Universities Develop E-System to Supervise Research

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Following the construction of an electronic supervision portal and mobile app, the difficulties of postgraduate research delays, mismanagement, and plagiarism are nearing an end.

Overall winners of the mobile app development programme displaying their prize. Photo by New Vision

The system, created by students from leading public universities, will make it easier to plan, write, publish, submit, and supervise postgraduate research in higher education institutions.

Students from Makerere University, Makerere University Business School (MUBS), and Mbarara University of Science and Technology (MUST) presented their prototypes on Wednesday at the conclusion of a two-day mobile app creation event at MUBS, Nakawa in Kampala.

This is part of a four-year initiative called ICT for master’s Research initiative (ICT-4MRPQ), which aims to improve institutions’ ability to use ICT in the master’s research management process. It will also develop policy reforms for relevant high-quality research outputs at Ugandan institutions.

The master supervision site, which is presently being tested at MUBS, has already been established as part of the project. The software will improve its utilization and accessibility by allowing users to use the system without using their devices.

Prof. David Katamba, the project coordinator, stated that the system will not only increase coordination between students and supervisors, but will also handle a variety of issues such as malpractice and plagiarism.

“We understand that students will hire mercenaries to do their work.” Others simply take an old study paper, make a few changes, and submit it as new. “This system will be integrated with various software, such as ‘Turnitin’ to track and ensure that the report submitted to the university is original,” he said.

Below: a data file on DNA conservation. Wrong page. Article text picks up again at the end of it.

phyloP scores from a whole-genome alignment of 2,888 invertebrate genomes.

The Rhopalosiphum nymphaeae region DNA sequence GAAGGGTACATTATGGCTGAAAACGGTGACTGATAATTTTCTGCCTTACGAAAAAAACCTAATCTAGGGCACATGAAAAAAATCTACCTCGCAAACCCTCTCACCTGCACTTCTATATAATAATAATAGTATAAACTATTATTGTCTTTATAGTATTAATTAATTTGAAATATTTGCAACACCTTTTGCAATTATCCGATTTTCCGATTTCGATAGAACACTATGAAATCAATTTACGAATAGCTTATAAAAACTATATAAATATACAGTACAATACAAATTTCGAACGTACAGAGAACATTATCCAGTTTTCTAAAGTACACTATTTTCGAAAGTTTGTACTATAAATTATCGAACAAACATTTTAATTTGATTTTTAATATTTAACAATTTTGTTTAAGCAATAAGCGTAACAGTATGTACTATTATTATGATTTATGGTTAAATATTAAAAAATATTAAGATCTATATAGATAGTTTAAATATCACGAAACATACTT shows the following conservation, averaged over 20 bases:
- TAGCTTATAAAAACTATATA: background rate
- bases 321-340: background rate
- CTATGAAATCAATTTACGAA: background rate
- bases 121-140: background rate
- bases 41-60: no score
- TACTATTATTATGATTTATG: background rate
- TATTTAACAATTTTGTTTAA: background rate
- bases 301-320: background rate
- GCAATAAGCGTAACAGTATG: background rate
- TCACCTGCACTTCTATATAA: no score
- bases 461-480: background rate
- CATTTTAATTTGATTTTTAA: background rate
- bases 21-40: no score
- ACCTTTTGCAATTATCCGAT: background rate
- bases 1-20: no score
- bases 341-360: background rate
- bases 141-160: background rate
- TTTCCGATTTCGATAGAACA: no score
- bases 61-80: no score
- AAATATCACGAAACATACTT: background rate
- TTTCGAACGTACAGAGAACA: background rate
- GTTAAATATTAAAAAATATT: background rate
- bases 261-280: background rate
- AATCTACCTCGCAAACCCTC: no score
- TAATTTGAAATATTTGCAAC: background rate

Four teams worked with ICT and education specialists to create an e-supervision mobile app that will improve research convenience through real-time progress monitoring, reminders, notifications, and personalized milestones. They claimed that this was done to make the master’s trip more focused and efficient.

According to a 2014 study conducted by business professors at MUBS and released by Scientific Research Publishing Inc in Uganda, 86.2% of Master of Business Administration students do not complete their program on time.

The researchers ascribed the rise in part to what they called “ad hoc methods” such as spreadsheets. According to them, the difficulties involved result in increased student dropouts, extended program completion, and unhappiness among both students and supervisors.

Prof. Moses Muhwezi, acting principal of MUBS, stated that as Makerere University transitions to a more graduate, research-led institution, such an initiative will contribute to enhancing knowledge generation by lowering the dropout rate.

According to a study conducted by the university senate, 78% of postgraduate students lose contact with their supervisor during research.

Muhwezi urged the developers to devise a method of linking the new system with the universities’ other existing management systems.

“While we have payment and registration systems such as ACMIS and AIMMS, these systems are not integrated.” Many problems will be solved by integrating these systems within and across universities. For example, it enables institution administrators to determine whether a student has registered, paid, completed tests, or is ready to graduate,” he explained.

The winning team was led by Augustine Bilel and included five students from Mbarara University of Science and Technology and one from Makerere University Business School. They were given sh4m, certificates, and a contract to turn the prototype into a working program. The first runner-up received sh2 million, while the second runner-up received sh1 million.

According to Tom Tamale, a project assistant, the initiative’s long-term goal is to see the system develop from master’s level to cover levels.

“We are incorporating different ideas and also embedding it in other systems, so that it becomes part of the blueprint for academic supervision in universities,” he explained.

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